Words: Jayne Robinson
Taking place over the course of one evening in a typical Northern pub, Jim Cartwright's 'Two' famously features fourteen diverse characters played by just two actors, as various members of the local community pull up a stool and let us into their lives.
Written in 1989 but still astonishingly real today, this much performed yet no less loved two-hander by the celebrated Lancastrian playwright waltzes the audience through a spectrum of human emotion, weaving a rich tapestry of life in a working class town through intimate insights into the lives of the colourful pub regulars.
Justin Moorhouse and Victoria Elliot are the pub Landlord and Landlady, bantering and bickering their way through what at first seems like a typical night at the pumps. It's the kind of pub where everybody knows your name, and even if they're not really glad you came you'll still be greeted like an old friend. And this familiarity extends to everybody in the pub that night - namely, the audience. Shy types, beware the front row.
It's in these sections of Landlord banter - as well as in his portrayal as the ageing lothario Moth - that Justin Moorhouse's stand up credentials come into their own. Chatting up audience members, 'glass collecting' through rows of people, and generally drawing you into his beer stained world, it's through the play's more lighthearted aspects that Moorhouse shines. Victoria Elliot also triumphs as the quick-tongued Landlady, winking and flirting her way through her evening with a Northern warmth and robustness that at first conceals the tragedy behind the couple's relationship.
As the Landlord and Landlady's painful story slowly unfolds throughout the evening, a series of regulars visit the pub - all played by Moorhouse and Elliot.
From the old man who takes quiet comfort in the memory of his late wife, to the fat bobble-hatted couple who come to the pub to eat crisps and watch TV, to the drunken 'other' woman arriving to confront her lover, we're allowed to catch snapshots of the community through these self contained nuggets of life. Sometimes humorous, sometimes poignant, yet always incredibly human, each character or couple acts like a fragment of shattered glass reflecting back at us as the play mines the depths of the human experience.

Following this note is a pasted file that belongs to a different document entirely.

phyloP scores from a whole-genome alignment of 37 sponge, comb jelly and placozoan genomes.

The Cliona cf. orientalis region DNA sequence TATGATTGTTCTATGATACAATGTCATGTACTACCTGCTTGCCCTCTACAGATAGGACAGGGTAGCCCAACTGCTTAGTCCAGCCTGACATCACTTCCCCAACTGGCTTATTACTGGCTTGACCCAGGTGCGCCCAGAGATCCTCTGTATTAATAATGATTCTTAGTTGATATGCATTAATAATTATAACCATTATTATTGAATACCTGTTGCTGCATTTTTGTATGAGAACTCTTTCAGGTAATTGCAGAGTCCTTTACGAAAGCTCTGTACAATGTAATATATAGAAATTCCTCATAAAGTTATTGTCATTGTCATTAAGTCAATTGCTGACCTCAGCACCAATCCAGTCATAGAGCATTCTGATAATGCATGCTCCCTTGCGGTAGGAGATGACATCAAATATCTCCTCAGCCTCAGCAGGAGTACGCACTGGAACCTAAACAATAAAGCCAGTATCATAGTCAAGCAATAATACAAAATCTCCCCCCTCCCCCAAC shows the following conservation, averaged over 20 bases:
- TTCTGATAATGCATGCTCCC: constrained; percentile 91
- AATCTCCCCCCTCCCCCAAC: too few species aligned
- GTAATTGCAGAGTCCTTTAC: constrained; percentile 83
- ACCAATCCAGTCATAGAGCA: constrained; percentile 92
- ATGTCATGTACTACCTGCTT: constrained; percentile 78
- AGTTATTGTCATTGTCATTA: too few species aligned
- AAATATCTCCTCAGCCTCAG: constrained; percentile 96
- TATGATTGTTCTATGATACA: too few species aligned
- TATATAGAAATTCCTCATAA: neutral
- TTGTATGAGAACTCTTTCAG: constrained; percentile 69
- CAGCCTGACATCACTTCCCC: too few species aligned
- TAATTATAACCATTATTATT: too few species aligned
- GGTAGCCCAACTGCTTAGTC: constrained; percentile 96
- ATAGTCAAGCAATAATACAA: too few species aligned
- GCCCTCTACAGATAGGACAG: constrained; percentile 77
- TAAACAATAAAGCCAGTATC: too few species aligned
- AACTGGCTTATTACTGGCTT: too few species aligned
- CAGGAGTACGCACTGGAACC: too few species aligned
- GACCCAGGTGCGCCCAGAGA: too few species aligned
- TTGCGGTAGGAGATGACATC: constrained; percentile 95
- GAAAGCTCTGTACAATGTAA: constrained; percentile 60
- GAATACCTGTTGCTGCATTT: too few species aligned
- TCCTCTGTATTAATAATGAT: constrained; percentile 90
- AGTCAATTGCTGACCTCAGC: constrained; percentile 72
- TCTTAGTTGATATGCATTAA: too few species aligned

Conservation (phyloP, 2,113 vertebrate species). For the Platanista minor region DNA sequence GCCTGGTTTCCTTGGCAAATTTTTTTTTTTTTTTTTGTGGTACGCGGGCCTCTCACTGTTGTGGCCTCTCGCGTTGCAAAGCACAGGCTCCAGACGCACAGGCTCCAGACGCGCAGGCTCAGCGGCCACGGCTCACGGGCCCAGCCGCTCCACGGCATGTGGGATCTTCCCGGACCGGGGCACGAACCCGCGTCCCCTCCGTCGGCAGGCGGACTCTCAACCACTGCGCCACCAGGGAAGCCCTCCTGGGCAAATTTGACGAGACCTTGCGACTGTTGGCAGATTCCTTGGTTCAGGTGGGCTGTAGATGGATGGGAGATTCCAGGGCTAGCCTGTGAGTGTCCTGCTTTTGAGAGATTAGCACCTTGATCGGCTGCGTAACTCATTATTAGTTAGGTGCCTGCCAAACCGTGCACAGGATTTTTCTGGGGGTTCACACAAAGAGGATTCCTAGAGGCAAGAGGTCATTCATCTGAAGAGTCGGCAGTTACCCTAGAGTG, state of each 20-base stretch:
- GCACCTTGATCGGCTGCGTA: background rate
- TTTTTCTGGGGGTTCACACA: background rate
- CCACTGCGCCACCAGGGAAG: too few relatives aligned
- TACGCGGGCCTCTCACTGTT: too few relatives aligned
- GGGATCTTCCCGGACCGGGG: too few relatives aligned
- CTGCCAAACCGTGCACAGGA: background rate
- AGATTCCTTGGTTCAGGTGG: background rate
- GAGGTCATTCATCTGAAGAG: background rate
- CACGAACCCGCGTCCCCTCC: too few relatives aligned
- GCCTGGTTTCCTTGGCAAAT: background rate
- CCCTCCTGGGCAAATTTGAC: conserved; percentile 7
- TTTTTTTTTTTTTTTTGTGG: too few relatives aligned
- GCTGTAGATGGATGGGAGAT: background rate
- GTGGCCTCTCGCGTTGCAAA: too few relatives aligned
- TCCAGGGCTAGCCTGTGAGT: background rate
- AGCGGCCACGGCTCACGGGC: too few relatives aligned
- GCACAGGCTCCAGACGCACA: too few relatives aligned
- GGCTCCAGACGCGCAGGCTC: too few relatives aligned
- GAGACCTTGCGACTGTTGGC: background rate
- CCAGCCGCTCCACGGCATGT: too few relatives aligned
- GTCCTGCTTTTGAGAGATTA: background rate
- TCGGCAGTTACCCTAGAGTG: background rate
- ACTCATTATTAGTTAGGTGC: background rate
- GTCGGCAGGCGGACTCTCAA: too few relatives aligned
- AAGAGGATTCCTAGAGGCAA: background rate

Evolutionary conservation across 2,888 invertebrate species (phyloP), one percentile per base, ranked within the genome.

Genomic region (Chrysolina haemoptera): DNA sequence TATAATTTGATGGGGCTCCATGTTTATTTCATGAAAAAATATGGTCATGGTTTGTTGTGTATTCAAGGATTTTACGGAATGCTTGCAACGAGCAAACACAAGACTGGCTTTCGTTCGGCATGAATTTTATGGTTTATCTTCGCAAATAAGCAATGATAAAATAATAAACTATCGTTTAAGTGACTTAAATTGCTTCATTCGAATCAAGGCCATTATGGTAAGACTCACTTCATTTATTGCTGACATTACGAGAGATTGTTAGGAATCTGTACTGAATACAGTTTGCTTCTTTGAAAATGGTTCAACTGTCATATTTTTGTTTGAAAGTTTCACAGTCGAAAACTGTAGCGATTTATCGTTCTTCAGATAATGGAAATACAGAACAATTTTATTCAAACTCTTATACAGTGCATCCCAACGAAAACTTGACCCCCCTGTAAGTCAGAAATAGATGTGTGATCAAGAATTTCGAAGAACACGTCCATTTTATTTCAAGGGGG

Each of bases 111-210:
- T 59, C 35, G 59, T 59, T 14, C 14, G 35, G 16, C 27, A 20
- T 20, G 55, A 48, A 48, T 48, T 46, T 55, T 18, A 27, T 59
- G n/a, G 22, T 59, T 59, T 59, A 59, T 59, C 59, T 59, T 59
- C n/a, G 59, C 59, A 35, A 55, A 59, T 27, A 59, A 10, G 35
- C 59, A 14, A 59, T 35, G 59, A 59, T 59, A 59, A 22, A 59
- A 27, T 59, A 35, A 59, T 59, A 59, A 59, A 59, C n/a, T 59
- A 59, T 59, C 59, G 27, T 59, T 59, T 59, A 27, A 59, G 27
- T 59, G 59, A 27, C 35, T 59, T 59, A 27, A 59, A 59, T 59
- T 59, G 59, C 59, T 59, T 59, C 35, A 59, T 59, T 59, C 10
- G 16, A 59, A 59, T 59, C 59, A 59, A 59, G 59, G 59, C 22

The success of these characterisations depends on the ability of the two actors to convey them, and here Moorhouse and Elliot are astonishing. Switching from bawdy humour to heart wrenching tragedy in the change of a jacket or a ruffle of the hair, the pair plunge in and out of their various lives, inhabiting each one completely before (seemingly) effortlessly gliding into the next.
Elliot is equally as superb as the buttoned up headmistress type who reveals her secret lust for 'big men' as she is as Maudie, the long suffering girlfriend of the womanising Moth. She brings an emotional complexity to Lesley; the tortured girlfriend of the emotionally manipulative and physically abusive Roy, in what is probably the most carefully created portrait of the play. Here Justin Moorhouse draws on both his robust Northern humour and striking abilities as an actor to bring out the multifarious aspects of Roy's character and take the audience from nervous giggles to stunned, uncomfortable silence in the space of a few minutes.
'Two' lends itself entirely to the Royal Exchange's In The Round set up, with Amanda Stoodley's simple yet witty design featuring a striking chandelier of pint pots suspended above an island bar, which allows for an absorbing and inclusive atmosphere.
And absorbed you will be. A massive success on all counts, Greg Hersov's interpretion of this richly woven play is engaging, hilarious, heartachingly sad and above all, honest. Go and pay a visit before it ends on February 25th.
'Two' plays at The Royal Exchange Theatre, Manchester, until February 25th 2012. Tickets are available via The Royal Exchange website.